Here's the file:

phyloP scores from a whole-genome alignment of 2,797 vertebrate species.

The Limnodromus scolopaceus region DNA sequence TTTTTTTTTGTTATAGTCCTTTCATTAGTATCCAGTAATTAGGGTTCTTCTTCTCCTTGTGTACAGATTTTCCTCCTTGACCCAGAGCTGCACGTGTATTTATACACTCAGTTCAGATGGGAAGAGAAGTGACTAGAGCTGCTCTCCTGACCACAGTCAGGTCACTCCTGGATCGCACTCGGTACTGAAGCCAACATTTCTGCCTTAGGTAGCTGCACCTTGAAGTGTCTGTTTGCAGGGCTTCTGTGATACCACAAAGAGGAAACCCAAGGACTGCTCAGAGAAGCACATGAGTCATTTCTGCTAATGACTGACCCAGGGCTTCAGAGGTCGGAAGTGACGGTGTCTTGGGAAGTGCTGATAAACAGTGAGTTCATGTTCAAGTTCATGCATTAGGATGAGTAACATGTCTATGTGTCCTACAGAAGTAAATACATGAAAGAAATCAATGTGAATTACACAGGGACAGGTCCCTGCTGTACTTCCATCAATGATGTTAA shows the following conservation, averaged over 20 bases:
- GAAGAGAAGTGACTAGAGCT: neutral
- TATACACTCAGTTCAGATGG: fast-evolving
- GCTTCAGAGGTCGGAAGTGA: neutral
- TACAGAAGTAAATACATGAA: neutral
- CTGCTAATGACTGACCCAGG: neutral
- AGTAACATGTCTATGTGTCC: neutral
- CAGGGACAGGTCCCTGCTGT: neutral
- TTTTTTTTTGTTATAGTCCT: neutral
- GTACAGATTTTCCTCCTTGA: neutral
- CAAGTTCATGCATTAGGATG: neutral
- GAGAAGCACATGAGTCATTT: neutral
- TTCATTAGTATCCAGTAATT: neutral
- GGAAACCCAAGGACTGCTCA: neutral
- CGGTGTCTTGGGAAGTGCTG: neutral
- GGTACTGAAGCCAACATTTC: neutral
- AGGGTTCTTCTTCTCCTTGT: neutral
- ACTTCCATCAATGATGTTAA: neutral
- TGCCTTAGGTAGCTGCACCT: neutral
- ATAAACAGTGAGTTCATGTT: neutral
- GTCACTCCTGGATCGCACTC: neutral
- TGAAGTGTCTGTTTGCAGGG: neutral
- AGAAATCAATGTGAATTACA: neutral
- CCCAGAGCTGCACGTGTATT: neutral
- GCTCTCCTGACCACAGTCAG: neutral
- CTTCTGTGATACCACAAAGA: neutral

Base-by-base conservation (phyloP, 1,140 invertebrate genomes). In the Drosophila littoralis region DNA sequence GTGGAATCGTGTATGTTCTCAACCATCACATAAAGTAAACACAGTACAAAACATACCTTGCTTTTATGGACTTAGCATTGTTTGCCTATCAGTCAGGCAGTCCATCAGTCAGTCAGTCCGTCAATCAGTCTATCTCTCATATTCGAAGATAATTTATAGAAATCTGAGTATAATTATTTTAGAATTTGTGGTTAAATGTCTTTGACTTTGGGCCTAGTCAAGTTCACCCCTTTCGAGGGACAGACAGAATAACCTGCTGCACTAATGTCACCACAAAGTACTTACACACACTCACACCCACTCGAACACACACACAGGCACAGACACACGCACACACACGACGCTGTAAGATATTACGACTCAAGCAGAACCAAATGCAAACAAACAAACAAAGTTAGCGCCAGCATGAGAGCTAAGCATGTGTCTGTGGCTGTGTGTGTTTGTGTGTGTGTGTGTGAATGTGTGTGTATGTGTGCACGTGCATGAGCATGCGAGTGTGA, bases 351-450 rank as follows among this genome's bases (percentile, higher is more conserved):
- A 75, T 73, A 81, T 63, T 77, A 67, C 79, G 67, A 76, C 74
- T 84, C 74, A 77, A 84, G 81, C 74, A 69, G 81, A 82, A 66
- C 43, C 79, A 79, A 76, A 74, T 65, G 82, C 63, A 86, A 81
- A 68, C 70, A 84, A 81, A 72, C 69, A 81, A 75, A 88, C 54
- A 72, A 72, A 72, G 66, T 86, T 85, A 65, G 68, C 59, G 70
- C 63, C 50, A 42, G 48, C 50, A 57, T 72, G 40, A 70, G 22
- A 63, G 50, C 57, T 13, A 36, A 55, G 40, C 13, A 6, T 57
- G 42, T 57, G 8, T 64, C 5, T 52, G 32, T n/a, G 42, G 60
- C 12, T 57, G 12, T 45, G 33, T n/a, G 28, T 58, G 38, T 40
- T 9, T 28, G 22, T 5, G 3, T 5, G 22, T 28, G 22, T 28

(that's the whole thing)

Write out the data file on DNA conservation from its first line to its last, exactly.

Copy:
phyloP scores from a whole-genome alignment of 2,797 vertebrate species.

The Limnodromus scolopaceus region DNA sequence TTTTTTTTTGTTATAGTCCTTTCATTAGTATCCAGTAATTAGGGTTCTTCTTCTCCTTGTGTACAGATTTTCCTCCTTGACCCAGAGCTGCACGTGTATTTATACACTCAGTTCAGATGGGAAGAGAAGTGACTAGAGCTGCTCTCCTGACCACAGTCAGGTCACTCCTGGATCGCACTCGGTACTGAAGCCAACATTTCTGCCTTAGGTAGCTGCACCTTGAAGTGTCTGTTTGCAGGGCTTCTGTGATACCACAAAGAGGAAACCCAAGGACTGCTCAGAGAAGCACATGAGTCATTTCTGCTAATGACTGACCCAGGGCTTCAGAGGTCGGAAGTGACGGTGTCTTGGGAAGTGCTGATAAACAGTGAGTTCATGTTCAAGTTCATGCATTAGGATGAGTAACATGTCTATGTGTCCTACAGAAGTAAATACATGAAAGAAATCAATGTGAATTACACAGGGACAGGTCCCTGCTGTACTTCCATCAATGATGTTAA shows the following conservation, averaged over 20 bases:
- GAAGAGAAGTGACTAGAGCT: neutral
- TATACACTCAGTTCAGATGG: fast-evolving
- GCTTCAGAGGTCGGAAGTGA: neutral
- TACAGAAGTAAATACATGAA: neutral
- CTGCTAATGACTGACCCAGG: neutral
- AGTAACATGTCTATGTGTCC: neutral
- CAGGGACAGGTCCCTGCTGT: neutral
- TTTTTTTTTGTTATAGTCCT: neutral
- GTACAGATTTTCCTCCTTGA: neutral
- CAAGTTCATGCATTAGGATG: neutral
- GAGAAGCACATGAGTCATTT: neutral
- TTCATTAGTATCCAGTAATT: neutral
- GGAAACCCAAGGACTGCTCA: neutral
- CGGTGTCTTGGGAAGTGCTG: neutral
- GGTACTGAAGCCAACATTTC: neutral
- AGGGTTCTTCTTCTCCTTGT: neutral
- ACTTCCATCAATGATGTTAA: neutral
- TGCCTTAGGTAGCTGCACCT: neutral
- ATAAACAGTGAGTTCATGTT: neutral
- GTCACTCCTGGATCGCACTC: neutral
- TGAAGTGTCTGTTTGCAGGG: neutral
- AGAAATCAATGTGAATTACA: neutral
- CCCAGAGCTGCACGTGTATT: neutral
- GCTCTCCTGACCACAGTCAG: neutral
- CTTCTGTGATACCACAAAGA: neutral

Base-by-base conservation (phyloP, 1,140 invertebrate genomes). In the Drosophila littoralis region DNA sequence GTGGAATCGTGTATGTTCTCAACCATCACATAAAGTAAACACAGTACAAAACATACCTTGCTTTTATGGACTTAGCATTGTTTGCCTATCAGTCAGGCAGTCCATCAGTCAGTCAGTCCGTCAATCAGTCTATCTCTCATATTCGAAGATAATTTATAGAAATCTGAGTATAATTATTTTAGAATTTGTGGTTAAATGTCTTTGACTTTGGGCCTAGTCAAGTTCACCCCTTTCGAGGGACAGACAGAATAACCTGCTGCACTAATGTCACCACAAAGTACTTACACACACTCACACCCACTCGAACACACACACAGGCACAGACACACGCACACACACGACGCTGTAAGATATTACGACTCAAGCAGAACCAAATGCAAACAAACAAACAAAGTTAGCGCCAGCATGAGAGCTAAGCATGTGTCTGTGGCTGTGTGTGTTTGTGTGTGTGTGTGTGAATGTGTGTGTATGTGTGCACGTGCATGAGCATGCGAGTGTGA, bases 351-450 rank as follows among this genome's bases (percentile, higher is more conserved):
- A 75, T 73, A 81, T 63, T 77, A 67, C 79, G 67, A 76, C 74
- T 84, C 74, A 77, A 84, G 81, C 74, A 69, G 81, A 82, A 66
- C 43, C 79, A 79, A 76, A 74, T 65, G 82, C 63, A 86, A 81
- A 68, C 70, A 84, A 81, A 72, C 69, A 81, A 75, A 88, C 54
- A 72, A 72, A 72, G 66, T 86, T 85, A 65, G 68, C 59, G 70
- C 63, C 50, A 42, G 48, C 50, A 57, T 72, G 40, A 70, G 22
- A 63, G 50, C 57, T 13, A 36, A 55, G 40, C 13, A 6, T 57
- G 42, T 57, G 8, T 64, C 5, T 52, G 32, T n/a, G 42, G 60
- C 12, T 57, G 12, T 45, G 33, T n/a, G 28, T 58, G 38, T 40
- T 9, T 28, G 22, T 5, G 3, T 5, G 22, T 28, G 22, T 28